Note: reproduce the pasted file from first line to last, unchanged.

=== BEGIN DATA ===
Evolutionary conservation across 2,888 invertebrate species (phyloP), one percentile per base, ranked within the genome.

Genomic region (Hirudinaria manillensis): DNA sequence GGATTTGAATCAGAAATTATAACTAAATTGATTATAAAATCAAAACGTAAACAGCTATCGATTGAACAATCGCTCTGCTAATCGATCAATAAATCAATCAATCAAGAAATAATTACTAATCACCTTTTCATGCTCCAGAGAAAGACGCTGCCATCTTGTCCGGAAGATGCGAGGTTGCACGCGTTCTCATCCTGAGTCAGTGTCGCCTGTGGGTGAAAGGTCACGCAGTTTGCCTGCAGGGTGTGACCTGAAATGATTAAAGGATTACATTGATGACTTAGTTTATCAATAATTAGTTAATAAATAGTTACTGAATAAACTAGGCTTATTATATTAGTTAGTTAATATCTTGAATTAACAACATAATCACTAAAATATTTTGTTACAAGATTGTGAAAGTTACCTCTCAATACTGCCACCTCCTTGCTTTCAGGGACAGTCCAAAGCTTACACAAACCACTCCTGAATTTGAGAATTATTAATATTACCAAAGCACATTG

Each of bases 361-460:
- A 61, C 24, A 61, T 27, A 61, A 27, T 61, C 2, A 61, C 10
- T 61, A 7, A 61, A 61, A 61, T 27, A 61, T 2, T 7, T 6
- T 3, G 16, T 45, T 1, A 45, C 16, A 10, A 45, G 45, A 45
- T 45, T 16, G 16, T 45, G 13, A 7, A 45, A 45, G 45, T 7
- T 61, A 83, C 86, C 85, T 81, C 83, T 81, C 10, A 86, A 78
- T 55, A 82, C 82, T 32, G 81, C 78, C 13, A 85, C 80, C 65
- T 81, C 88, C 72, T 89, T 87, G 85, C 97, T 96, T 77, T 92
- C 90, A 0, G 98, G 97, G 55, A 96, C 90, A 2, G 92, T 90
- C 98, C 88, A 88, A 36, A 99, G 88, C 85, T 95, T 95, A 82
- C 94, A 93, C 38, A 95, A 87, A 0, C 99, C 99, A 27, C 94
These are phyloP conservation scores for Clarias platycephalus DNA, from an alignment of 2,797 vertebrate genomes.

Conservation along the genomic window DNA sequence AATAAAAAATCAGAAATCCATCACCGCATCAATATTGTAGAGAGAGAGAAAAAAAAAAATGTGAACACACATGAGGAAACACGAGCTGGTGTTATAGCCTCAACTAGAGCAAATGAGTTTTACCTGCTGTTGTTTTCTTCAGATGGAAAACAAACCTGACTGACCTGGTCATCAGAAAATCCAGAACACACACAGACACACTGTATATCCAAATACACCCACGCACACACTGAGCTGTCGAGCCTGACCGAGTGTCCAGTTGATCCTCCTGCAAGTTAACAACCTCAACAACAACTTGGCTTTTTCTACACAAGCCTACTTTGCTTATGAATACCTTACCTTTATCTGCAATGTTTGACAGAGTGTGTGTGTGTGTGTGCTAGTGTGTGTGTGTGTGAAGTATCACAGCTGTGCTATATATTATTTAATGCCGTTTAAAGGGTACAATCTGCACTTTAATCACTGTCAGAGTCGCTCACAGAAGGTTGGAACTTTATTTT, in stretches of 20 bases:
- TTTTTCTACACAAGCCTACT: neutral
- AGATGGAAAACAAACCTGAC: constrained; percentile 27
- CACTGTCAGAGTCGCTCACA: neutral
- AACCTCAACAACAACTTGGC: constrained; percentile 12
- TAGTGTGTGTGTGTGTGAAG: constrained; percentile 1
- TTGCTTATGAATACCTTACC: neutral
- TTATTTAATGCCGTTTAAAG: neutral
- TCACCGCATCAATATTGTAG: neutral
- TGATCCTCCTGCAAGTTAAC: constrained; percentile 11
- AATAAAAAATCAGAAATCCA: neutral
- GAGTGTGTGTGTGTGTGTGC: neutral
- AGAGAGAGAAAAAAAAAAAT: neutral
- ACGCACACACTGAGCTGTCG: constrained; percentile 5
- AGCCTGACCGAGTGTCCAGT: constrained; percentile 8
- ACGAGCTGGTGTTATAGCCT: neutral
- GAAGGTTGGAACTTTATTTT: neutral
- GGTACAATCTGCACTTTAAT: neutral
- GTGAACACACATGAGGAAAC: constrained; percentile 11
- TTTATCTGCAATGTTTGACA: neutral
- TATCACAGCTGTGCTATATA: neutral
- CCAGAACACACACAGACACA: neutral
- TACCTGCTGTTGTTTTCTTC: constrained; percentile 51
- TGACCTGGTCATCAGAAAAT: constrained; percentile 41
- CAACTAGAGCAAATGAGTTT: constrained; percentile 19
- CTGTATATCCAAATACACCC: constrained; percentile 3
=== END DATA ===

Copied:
Evolutionary conservation across 2,888 invertebrate species (phyloP), one percentile per base, ranked within the genome.

Genomic region (Hirudinaria manillensis): DNA sequence GGATTTGAATCAGAAATTATAACTAAATTGATTATAAAATCAAAACGTAAACAGCTATCGATTGAACAATCGCTCTGCTAATCGATCAATAAATCAATCAATCAAGAAATAATTACTAATCACCTTTTCATGCTCCAGAGAAAGACGCTGCCATCTTGTCCGGAAGATGCGAGGTTGCACGCGTTCTCATCCTGAGTCAGTGTCGCCTGTGGGTGAAAGGTCACGCAGTTTGCCTGCAGGGTGTGACCTGAAATGATTAAAGGATTACATTGATGACTTAGTTTATCAATAATTAGTTAATAAATAGTTACTGAATAAACTAGGCTTATTATATTAGTTAGTTAATATCTTGAATTAACAACATAATCACTAAAATATTTTGTTACAAGATTGTGAAAGTTACCTCTCAATACTGCCACCTCCTTGCTTTCAGGGACAGTCCAAAGCTTACACAAACCACTCCTGAATTTGAGAATTATTAATATTACCAAAGCACATTG

Each of bases 361-460:
- A 61, C 24, A 61, T 27, A 61, A 27, T 61, C 2, A 61, C 10
- T 61, A 7, A 61, A 61, A 61, T 27, A 61, T 2, T 7, T 6
- T 3, G 16, T 45, T 1, A 45, C 16, A 10, A 45, G 45, A 45
- T 45, T 16, G 16, T 45, G 13, A 7, A 45, A 45, G 45, T 7
- T 61, A 83, C 86, C 85, T 81, C 83, T 81, C 10, A 86, A 78
- T 55, A 82, C 82, T 32, G 81, C 78, C 13, A 85, C 80, C 65
- T 81, C 88, C 72, T 89, T 87, G 85, C 97, T 96, T 77, T 92
- C 90, A 0, G 98, G 97, G 55, A 96, C 90, A 2, G 92, T 90
- C 98, C 88, A 88, A 36, A 99, G 88, C 85, T 95, T 95, A 82
- C 94, A 93, C 38, A 95, A 87, A 0, C 99, C 99, A 27, C 94
These are phyloP conservation scores for Clarias platycephalus DNA, from an alignment of 2,797 vertebrate genomes.

Conservation along the genomic window DNA sequence AATAAAAAATCAGAAATCCATCACCGCATCAATATTGTAGAGAGAGAGAAAAAAAAAAATGTGAACACACATGAGGAAACACGAGCTGGTGTTATAGCCTCAACTAGAGCAAATGAGTTTTACCTGCTGTTGTTTTCTTCAGATGGAAAACAAACCTGACTGACCTGGTCATCAGAAAATCCAGAACACACACAGACACACTGTATATCCAAATACACCCACGCACACACTGAGCTGTCGAGCCTGACCGAGTGTCCAGTTGATCCTCCTGCAAGTTAACAACCTCAACAACAACTTGGCTTTTTCTACACAAGCCTACTTTGCTTATGAATACCTTACCTTTATCTGCAATGTTTGACAGAGTGTGTGTGTGTGTGTGCTAGTGTGTGTGTGTGTGAAGTATCACAGCTGTGCTATATATTATTTAATGCCGTTTAAAGGGTACAATCTGCACTTTAATCACTGTCAGAGTCGCTCACAGAAGGTTGGAACTTTATTTT, in stretches of 20 bases:
- TTTTTCTACACAAGCCTACT: neutral
- AGATGGAAAACAAACCTGAC: constrained; percentile 27
- CACTGTCAGAGTCGCTCACA: neutral
- AACCTCAACAACAACTTGGC: constrained; percentile 12
- TAGTGTGTGTGTGTGTGAAG: constrained; percentile 1
- TTGCTTATGAATACCTTACC: neutral
- TTATTTAATGCCGTTTAAAG: neutral
- TCACCGCATCAATATTGTAG: neutral
- TGATCCTCCTGCAAGTTAAC: constrained; percentile 11
- AATAAAAAATCAGAAATCCA: neutral
- GAGTGTGTGTGTGTGTGTGC: neutral
- AGAGAGAGAAAAAAAAAAAT: neutral
- ACGCACACACTGAGCTGTCG: constrained; percentile 5
- AGCCTGACCGAGTGTCCAGT: constrained; percentile 8
- ACGAGCTGGTGTTATAGCCT: neutral
- GAAGGTTGGAACTTTATTTT: neutral
- GGTACAATCTGCACTTTAAT: neutral
- GTGAACACACATGAGGAAAC: constrained; percentile 11
- TTTATCTGCAATGTTTGACA: neutral
- TATCACAGCTGTGCTATATA: neutral
- CCAGAACACACACAGACACA: neutral
- TACCTGCTGTTGTTTTCTTC: constrained; percentile 51
- TGACCTGGTCATCAGAAAAT: constrained; percentile 41
- CAACTAGAGCAAATGAGTTT: constrained; percentile 19
- CTGTATATCCAAATACACCC: constrained; percentile 3